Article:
Recent polls suggest the public in the UK and US are becoming increasingly sceptical about climate change

Recent polls suggest the public in the UK and US are becoming increasingly sceptical about climate change.

The UK poll, commissioned by BBC News and conducted in early February, shows a marked increase in climate change scepticism compared to just a few months ago, possibly a result of recent press reports alleging scientists manipulated research data to strengthen the case for global warming.

The survey of 1001 adults indicated that 25 per cent of people do not believe that ’the Earth’s climate is changing and global warming taking place,’ compared with only 15 per cent of adults in November.


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A major shift was also seen in the number of people who agreed that ’climate change is happening and is now established as largely man-made’ - dropping from 41 per cent in November to 26 per cent by February. 

A similar swing has been seen in the US. Shortly before the scandal involving hacked emails at the University of East Anglia’s Climatic Research Unit (CRU) which suggested that scientists may have manipulated data to favour the case for man-made climate change, a report from the Pew Research Center in the US revealed a significant drop in the number of Americans who believed there was firm evidence of global warming.

In October 2009, just 57 per cent of the 1500 people surveyed believed there was solid evidence that the Earth’s average temperature has been increasing over recent decades, down from 71 per cent in April 2008. Fewer people also saw global warming as a very serious problem - just 35 per cent in 2009 compared with 44 per cent in 2008.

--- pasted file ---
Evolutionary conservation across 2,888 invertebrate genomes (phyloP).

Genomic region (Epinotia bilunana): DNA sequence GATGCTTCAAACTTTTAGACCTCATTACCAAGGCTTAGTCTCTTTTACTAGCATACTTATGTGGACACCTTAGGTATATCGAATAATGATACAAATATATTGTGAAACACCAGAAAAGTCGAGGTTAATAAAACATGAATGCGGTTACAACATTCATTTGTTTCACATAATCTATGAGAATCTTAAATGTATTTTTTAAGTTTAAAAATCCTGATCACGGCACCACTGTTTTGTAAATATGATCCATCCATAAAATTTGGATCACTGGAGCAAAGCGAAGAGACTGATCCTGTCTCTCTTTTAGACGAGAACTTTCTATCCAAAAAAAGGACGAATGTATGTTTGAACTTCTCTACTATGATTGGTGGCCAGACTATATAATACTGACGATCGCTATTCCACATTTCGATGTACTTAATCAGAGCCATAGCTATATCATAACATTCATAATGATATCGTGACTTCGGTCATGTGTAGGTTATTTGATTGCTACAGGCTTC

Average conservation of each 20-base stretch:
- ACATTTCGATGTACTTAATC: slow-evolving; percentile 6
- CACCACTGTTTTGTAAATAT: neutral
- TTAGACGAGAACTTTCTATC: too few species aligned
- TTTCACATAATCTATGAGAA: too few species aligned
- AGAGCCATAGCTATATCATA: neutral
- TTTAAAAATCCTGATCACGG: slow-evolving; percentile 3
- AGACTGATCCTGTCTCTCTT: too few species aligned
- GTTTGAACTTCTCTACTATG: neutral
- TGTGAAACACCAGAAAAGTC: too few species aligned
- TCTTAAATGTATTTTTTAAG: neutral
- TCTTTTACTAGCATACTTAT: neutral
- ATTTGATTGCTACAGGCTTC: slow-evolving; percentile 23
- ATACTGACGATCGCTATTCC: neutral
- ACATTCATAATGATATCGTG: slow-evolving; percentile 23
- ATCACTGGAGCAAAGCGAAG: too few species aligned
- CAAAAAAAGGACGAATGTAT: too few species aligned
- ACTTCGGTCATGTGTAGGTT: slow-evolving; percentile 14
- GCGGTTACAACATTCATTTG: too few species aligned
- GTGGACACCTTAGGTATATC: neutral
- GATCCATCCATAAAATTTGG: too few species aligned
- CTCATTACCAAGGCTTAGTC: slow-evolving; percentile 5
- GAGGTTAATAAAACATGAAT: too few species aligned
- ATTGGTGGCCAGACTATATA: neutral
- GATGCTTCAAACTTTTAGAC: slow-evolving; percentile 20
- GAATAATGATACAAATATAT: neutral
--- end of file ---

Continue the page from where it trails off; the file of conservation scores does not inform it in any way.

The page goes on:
Mike Pilling, an atmospheric chemist at the University of Leeds, UK, described the increased scepticism as a ’very great cause of concern.’ Keeping global warming within acceptable limits will require ’substantial change in behaviour - both in the way we live our personal lives and the ways in which we influence politicians,’ he says. ’This dramatic shift in opinion shows we seem to be moving in the wrong direction.’ 

Adding to the problem, the UK poll comes following not only the CRU email controversy, but also news in January that the Intergovernmental Panel on Climate Change had erred by asserting Himalayan glaciers might melt away by 2035.  

’At face value, it does seem that these two occurrences, and the attitude of much of the press in reporting them, have led to the shift in opinion,’ say Pilling. ’Unfortunately people don’t read the details but only see the headlines.’ 

That said, Pilling says researchers nonetheless have an important role to play in the debate. ’I think that scientists have to be more open about their methods and their data,’ he says. ’There is nothing new in that - it is how the best science operates. Once a scientist has published a paper, the data on which that paper is based should be open to scrutiny.’ 

Ned Stafford